“But it just sounds too good to not be true”, and so they embrace it as if it is true, -like a rational and idealistic religious doctrine. But nature doesn’t care about anyone’s doctrine. Its laws are what they are, immutable and unchanging. “Like” gives birth to like. Americans give birth to Americans. Citizens give birth to citizens… on Earth, -or on the Moon. It’s “a given”. It’s a natural fact. ~ ]
Those who died before the Revolution could leave no political character to their children but that which they themselves possessed, -namely that of subjects . If they had lived, no one could be certain whether they would have adhered to the King or to Congress. Their children, therefore, may claim by inheritance the rights of British subjects, but not of AMERICAN CITIZENS.
5th. Persons born in any country may have acquired citizenship by legal adoption by legal means. The citizenship of such persons must be dated from the time of their adoption.
[In some countries, “naturalization” is akin to legal adoption, but not in the United States. Here it is akin to the genetic replacement that happens via a bone marrow transplant. Under the American doctrine of CITIZENSHIP EQUALITY, all national members (citizens) are natural members; -natural citizens, including the naturalized members.
Like the bone marrow recipient, all of their original bone marrow is killed (equivalent to taking the Oath of Allegiance and Renunciation) and then new marrow from a donor is seeded into the bones, resulting in a new and different type of bone marrow.
It’s not so drastic with various other nations, such a Mexico, because they don’t view their “naturalized” citizens as having lost their old original national membership. Consequently, Mexico does not allow them to serve in the military, as police, mayors, governors, legislators, judges or President.
They do not adhere to our philosophy of Citizenship Equality. They have two or more classes of citizens. We have only one. ~ ]
~From these observations, the following inferences result:
Citizenship is an adventitious character to every adult in the united States; and there was a certain period in the lives of the first generation of liberated Americans when they ceased to be subjects, and began to be citizens.
[There is no transition period where one is a citizen of two countries. Instead it is “BOOM”, -one day you are what you’ve been all of your life, and the next that is vanished and you are something all together different.
Like an infant who one minute is ensconced in the womb, and the next is out and cut off from its only previous existence.
It, at that moment, officially becomes “a person”. Or a bride and groom who are as single as they’ve always been until the binding vows are spoken. Then presto! They are husband & wife for life, -like the newly naturalized person becomes an American for life. ~ ]
The [U.S.] citizenship of no man could be previous to the Declaration of Independence, [only colony citizens & royal subjects preceded it] and, as a natural right, belongs to none but those who have been born of citizens since the 4th of July, 1776.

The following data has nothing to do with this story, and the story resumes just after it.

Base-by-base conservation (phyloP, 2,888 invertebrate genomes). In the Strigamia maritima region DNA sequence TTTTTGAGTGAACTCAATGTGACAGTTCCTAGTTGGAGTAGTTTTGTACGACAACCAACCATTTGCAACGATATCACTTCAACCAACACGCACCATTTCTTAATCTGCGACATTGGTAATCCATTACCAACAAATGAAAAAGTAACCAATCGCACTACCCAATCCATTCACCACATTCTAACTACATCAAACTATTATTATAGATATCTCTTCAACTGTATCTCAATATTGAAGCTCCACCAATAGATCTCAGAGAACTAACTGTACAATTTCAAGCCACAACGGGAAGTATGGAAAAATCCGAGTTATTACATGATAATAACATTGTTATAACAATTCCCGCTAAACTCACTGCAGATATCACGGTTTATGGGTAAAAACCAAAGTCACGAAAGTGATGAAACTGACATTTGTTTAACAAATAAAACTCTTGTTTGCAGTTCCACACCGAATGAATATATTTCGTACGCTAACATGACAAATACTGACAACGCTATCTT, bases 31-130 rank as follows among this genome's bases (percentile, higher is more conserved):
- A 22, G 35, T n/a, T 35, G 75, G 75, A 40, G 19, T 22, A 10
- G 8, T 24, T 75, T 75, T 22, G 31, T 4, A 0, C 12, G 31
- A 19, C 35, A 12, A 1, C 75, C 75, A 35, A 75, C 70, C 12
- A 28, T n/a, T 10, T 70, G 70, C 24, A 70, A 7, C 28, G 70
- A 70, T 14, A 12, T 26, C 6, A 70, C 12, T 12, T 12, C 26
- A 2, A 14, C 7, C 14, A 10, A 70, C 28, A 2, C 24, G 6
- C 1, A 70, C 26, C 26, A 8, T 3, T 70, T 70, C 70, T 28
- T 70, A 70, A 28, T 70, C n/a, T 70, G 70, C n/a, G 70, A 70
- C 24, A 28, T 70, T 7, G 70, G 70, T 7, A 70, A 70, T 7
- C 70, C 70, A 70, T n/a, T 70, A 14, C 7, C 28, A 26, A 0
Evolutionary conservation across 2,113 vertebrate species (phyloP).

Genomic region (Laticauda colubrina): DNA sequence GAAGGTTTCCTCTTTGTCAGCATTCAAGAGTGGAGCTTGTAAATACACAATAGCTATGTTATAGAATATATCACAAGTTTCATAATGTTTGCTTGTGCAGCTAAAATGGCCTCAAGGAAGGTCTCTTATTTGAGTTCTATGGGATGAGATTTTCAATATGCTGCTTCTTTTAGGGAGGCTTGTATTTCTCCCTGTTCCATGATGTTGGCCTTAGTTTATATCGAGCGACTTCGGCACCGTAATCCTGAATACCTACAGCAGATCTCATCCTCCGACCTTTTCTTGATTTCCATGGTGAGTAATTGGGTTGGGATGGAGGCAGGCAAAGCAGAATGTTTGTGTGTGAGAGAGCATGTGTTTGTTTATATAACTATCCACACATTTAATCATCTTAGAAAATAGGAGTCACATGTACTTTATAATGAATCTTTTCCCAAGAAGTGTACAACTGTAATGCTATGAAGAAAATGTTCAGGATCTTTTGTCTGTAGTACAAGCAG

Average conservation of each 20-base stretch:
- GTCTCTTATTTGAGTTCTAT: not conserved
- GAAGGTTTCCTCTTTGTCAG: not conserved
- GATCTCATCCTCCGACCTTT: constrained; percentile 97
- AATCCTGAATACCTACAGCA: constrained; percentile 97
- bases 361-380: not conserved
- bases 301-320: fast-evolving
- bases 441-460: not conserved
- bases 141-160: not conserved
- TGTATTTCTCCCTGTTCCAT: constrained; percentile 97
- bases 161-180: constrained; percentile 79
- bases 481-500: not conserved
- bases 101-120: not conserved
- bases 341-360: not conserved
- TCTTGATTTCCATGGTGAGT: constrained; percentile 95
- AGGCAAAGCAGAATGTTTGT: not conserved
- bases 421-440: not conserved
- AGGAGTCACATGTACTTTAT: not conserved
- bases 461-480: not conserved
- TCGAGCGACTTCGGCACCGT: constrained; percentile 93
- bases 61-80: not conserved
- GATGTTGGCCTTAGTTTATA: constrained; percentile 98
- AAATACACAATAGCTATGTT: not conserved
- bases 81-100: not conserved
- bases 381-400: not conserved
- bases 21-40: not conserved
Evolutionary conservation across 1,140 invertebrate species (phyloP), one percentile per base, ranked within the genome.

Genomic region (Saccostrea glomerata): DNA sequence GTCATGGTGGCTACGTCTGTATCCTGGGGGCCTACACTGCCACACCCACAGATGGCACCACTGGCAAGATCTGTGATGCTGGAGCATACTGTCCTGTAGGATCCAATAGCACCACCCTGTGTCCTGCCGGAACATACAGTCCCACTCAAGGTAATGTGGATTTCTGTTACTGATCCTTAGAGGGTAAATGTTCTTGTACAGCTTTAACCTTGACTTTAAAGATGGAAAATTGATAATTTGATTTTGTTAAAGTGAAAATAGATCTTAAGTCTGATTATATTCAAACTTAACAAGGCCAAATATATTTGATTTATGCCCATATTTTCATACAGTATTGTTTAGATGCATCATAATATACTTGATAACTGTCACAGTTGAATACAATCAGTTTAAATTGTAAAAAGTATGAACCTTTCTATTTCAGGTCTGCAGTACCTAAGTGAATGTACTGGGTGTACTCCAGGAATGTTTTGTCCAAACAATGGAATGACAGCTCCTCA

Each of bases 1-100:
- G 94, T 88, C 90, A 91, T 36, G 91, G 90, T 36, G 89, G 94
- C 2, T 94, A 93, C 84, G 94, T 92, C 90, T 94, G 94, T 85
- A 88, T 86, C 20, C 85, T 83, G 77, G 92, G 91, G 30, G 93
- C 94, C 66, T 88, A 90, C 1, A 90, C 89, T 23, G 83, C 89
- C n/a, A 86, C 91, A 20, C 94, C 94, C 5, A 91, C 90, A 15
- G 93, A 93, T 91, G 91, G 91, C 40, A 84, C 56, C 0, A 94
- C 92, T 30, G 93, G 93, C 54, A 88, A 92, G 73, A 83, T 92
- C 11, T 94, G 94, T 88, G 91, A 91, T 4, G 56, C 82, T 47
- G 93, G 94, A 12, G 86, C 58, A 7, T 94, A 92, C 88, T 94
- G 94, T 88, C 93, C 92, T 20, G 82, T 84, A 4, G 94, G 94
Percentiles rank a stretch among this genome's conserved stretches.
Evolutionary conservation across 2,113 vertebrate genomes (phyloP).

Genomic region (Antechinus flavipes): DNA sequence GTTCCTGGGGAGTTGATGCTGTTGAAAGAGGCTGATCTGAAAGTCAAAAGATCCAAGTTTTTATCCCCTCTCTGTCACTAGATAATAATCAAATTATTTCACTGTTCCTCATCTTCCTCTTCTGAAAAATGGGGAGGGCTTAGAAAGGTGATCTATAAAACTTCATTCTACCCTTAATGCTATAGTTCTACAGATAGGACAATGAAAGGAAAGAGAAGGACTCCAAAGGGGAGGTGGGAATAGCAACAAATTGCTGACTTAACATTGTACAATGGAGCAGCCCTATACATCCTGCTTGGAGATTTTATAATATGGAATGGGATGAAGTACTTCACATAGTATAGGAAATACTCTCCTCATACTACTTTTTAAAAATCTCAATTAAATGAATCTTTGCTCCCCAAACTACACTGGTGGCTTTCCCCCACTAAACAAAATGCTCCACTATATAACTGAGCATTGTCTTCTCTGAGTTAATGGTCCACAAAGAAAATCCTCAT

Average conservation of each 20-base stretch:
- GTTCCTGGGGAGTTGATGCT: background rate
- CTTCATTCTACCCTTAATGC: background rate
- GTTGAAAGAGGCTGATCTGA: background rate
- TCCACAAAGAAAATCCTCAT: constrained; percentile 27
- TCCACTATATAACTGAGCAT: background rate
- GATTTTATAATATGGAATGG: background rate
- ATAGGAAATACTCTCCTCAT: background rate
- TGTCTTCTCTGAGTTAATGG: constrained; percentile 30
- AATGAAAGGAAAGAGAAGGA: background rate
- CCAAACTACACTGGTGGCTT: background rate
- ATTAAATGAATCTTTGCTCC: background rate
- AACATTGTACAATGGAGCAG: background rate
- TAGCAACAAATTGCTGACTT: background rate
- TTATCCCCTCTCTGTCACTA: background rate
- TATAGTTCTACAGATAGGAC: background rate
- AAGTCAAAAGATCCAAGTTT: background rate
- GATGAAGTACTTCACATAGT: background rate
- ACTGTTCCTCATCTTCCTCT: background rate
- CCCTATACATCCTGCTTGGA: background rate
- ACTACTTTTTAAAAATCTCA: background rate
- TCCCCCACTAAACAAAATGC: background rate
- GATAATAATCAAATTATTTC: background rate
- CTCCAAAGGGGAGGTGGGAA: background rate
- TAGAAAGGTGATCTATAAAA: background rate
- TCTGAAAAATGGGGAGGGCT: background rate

[~just for the sake of added emphasis: BORN OF CITIZENS!!! -not “born in America”, ]
~But to proceed with inferences; From the premises already established, it may be further inferred that citizenship by inheritance, belongs to none but the children of those Americans, who having survived the War of Independence, acquired that adventitious character in their own right, and transmitted it to their offspring.
The children of those who died before the revolution, who were not citizens, must have acquired that privilege in their own right, and by their own personal act; that is, by joining their country at or since the revolution.
[Native-birth to colonists did not confirm citizenship because it was only transmitted via one’s father; -inherited membership unrelated to nativity or geographical boundaries at birth. ~ ]
~Citizenship, acquired by passive consent, is exclusively confined to the cases of persons who have lived within the United States since the Declaration of Independence, and could not have begun before their actual residence under their new and independent governments. [plural]
From the whole it’s clear that no private individual, tho’ a native, who was absent from this country at the time independence was declared, could have acquired citizenship with the United States before his returning and actually joining his countrymen following the beginning of the revolution.
Dangerous consequences would follow from holding that before the Declaration of Independence birth and residence in the nation now called the United States, were sufficient to confer the rights of citizenship on persons who were absent during the late war, before they returned to their native country.
If this should be established, many persons hostile to our liberties and independence might put in their claim to be citizens.
All the children born in the interval between the peace of Paris, 1763, and the DECLARATION OF INDEPENDENCE in 1776, within the British posts on our north-western frontier now wrongfully held from us, would be citizens.
Our East-India trade would be laid open to many adventurers who have contributed nothing towards the establishment of our liberties: for the natives of this country, born before the revolution, who are now dispersed over the world, might, on that principle, fit out ships, make voyages to India, come here and sell their goods under the character of citizen, from the circumstance of their having been born among us thirty or forty years ago, and return with the net proceeds of their cargoes, to their present residence in foreign countries.